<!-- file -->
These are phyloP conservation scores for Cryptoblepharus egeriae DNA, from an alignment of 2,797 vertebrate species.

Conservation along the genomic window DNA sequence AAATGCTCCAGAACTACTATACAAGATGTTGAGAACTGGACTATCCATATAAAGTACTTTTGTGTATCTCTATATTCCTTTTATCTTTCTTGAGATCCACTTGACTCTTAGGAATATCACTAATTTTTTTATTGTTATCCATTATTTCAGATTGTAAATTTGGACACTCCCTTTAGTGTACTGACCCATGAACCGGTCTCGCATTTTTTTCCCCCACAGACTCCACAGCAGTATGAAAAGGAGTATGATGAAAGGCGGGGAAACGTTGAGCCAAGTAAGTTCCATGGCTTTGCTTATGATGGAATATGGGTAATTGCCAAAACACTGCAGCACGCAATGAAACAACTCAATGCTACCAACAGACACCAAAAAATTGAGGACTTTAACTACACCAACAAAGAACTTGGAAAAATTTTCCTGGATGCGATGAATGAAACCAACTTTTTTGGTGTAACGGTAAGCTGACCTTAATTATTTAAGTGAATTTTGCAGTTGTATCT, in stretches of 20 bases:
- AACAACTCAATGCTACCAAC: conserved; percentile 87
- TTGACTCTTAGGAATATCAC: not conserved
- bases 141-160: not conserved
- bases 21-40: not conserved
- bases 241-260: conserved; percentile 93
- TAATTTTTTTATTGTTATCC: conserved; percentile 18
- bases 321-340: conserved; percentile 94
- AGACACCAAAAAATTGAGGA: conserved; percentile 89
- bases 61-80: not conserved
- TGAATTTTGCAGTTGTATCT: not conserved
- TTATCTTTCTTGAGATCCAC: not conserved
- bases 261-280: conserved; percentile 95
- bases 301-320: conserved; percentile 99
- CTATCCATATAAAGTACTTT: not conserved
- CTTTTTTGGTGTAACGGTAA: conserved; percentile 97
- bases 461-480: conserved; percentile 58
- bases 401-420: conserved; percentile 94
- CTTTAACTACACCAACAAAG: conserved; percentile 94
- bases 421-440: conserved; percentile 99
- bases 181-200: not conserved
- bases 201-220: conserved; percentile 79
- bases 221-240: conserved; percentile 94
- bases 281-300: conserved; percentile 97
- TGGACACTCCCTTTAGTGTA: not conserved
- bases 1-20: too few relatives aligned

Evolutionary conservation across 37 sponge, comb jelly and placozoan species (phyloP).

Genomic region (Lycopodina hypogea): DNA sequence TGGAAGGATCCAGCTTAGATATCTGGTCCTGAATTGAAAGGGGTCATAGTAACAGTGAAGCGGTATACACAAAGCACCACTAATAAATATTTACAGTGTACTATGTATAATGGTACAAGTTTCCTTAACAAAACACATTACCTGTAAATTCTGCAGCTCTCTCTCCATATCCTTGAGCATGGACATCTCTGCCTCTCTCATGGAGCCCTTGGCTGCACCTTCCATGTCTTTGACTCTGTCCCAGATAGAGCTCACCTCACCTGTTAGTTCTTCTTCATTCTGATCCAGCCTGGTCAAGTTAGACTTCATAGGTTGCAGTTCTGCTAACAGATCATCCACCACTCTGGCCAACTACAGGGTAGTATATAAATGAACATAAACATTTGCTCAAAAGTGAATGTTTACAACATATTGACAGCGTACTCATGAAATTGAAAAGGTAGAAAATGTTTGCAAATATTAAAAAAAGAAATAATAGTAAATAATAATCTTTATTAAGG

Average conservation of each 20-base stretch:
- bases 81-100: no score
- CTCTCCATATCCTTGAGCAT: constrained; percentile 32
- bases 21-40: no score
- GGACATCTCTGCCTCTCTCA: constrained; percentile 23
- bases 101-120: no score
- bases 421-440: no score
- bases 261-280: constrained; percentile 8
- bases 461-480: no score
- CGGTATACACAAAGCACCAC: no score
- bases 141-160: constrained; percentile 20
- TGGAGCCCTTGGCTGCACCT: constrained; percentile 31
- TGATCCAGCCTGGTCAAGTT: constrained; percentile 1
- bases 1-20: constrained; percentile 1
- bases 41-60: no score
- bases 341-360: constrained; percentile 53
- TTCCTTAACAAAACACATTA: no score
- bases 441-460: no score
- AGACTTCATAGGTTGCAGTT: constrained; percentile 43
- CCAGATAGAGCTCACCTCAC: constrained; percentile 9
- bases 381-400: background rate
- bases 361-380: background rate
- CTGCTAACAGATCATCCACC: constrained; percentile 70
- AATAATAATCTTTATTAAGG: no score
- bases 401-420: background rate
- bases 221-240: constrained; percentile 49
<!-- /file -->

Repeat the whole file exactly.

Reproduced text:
These are phyloP conservation scores for Cryptoblepharus egeriae DNA, from an alignment of 2,797 vertebrate species.

Conservation along the genomic window DNA sequence AAATGCTCCAGAACTACTATACAAGATGTTGAGAACTGGACTATCCATATAAAGTACTTTTGTGTATCTCTATATTCCTTTTATCTTTCTTGAGATCCACTTGACTCTTAGGAATATCACTAATTTTTTTATTGTTATCCATTATTTCAGATTGTAAATTTGGACACTCCCTTTAGTGTACTGACCCATGAACCGGTCTCGCATTTTTTTCCCCCACAGACTCCACAGCAGTATGAAAAGGAGTATGATGAAAGGCGGGGAAACGTTGAGCCAAGTAAGTTCCATGGCTTTGCTTATGATGGAATATGGGTAATTGCCAAAACACTGCAGCACGCAATGAAACAACTCAATGCTACCAACAGACACCAAAAAATTGAGGACTTTAACTACACCAACAAAGAACTTGGAAAAATTTTCCTGGATGCGATGAATGAAACCAACTTTTTTGGTGTAACGGTAAGCTGACCTTAATTATTTAAGTGAATTTTGCAGTTGTATCT, in stretches of 20 bases:
- AACAACTCAATGCTACCAAC: conserved; percentile 87
- TTGACTCTTAGGAATATCAC: not conserved
- bases 141-160: not conserved
- bases 21-40: not conserved
- bases 241-260: conserved; percentile 93
- TAATTTTTTTATTGTTATCC: conserved; percentile 18
- bases 321-340: conserved; percentile 94
- AGACACCAAAAAATTGAGGA: conserved; percentile 89
- bases 61-80: not conserved
- TGAATTTTGCAGTTGTATCT: not conserved
- TTATCTTTCTTGAGATCCAC: not conserved
- bases 261-280: conserved; percentile 95
- bases 301-320: conserved; percentile 99
- CTATCCATATAAAGTACTTT: not conserved
- CTTTTTTGGTGTAACGGTAA: conserved; percentile 97
- bases 461-480: conserved; percentile 58
- bases 401-420: conserved; percentile 94
- CTTTAACTACACCAACAAAG: conserved; percentile 94
- bases 421-440: conserved; percentile 99
- bases 181-200: not conserved
- bases 201-220: conserved; percentile 79
- bases 221-240: conserved; percentile 94
- bases 281-300: conserved; percentile 97
- TGGACACTCCCTTTAGTGTA: not conserved
- bases 1-20: too few relatives aligned

Evolutionary conservation across 37 sponge, comb jelly and placozoan species (phyloP).

Genomic region (Lycopodina hypogea): DNA sequence TGGAAGGATCCAGCTTAGATATCTGGTCCTGAATTGAAAGGGGTCATAGTAACAGTGAAGCGGTATACACAAAGCACCACTAATAAATATTTACAGTGTACTATGTATAATGGTACAAGTTTCCTTAACAAAACACATTACCTGTAAATTCTGCAGCTCTCTCTCCATATCCTTGAGCATGGACATCTCTGCCTCTCTCATGGAGCCCTTGGCTGCACCTTCCATGTCTTTGACTCTGTCCCAGATAGAGCTCACCTCACCTGTTAGTTCTTCTTCATTCTGATCCAGCCTGGTCAAGTTAGACTTCATAGGTTGCAGTTCTGCTAACAGATCATCCACCACTCTGGCCAACTACAGGGTAGTATATAAATGAACATAAACATTTGCTCAAAAGTGAATGTTTACAACATATTGACAGCGTACTCATGAAATTGAAAAGGTAGAAAATGTTTGCAAATATTAAAAAAAGAAATAATAGTAAATAATAATCTTTATTAAGG

Average conservation of each 20-base stretch:
- bases 81-100: no score
- CTCTCCATATCCTTGAGCAT: constrained; percentile 32
- bases 21-40: no score
- GGACATCTCTGCCTCTCTCA: constrained; percentile 23
- bases 101-120: no score
- bases 421-440: no score
- bases 261-280: constrained; percentile 8
- bases 461-480: no score
- CGGTATACACAAAGCACCAC: no score
- bases 141-160: constrained; percentile 20
- TGGAGCCCTTGGCTGCACCT: constrained; percentile 31
- TGATCCAGCCTGGTCAAGTT: constrained; percentile 1
- bases 1-20: constrained; percentile 1
- bases 41-60: no score
- bases 341-360: constrained; percentile 53
- TTCCTTAACAAAACACATTA: no score
- bases 441-460: no score
- AGACTTCATAGGTTGCAGTT: constrained; percentile 43
- CCAGATAGAGCTCACCTCAC: constrained; percentile 9
- bases 381-400: background rate
- bases 361-380: background rate
- CTGCTAACAGATCATCCACC: constrained; percentile 70
- AATAATAATCTTTATTAAGG: no score
- bases 401-420: background rate
- bases 221-240: constrained; percentile 49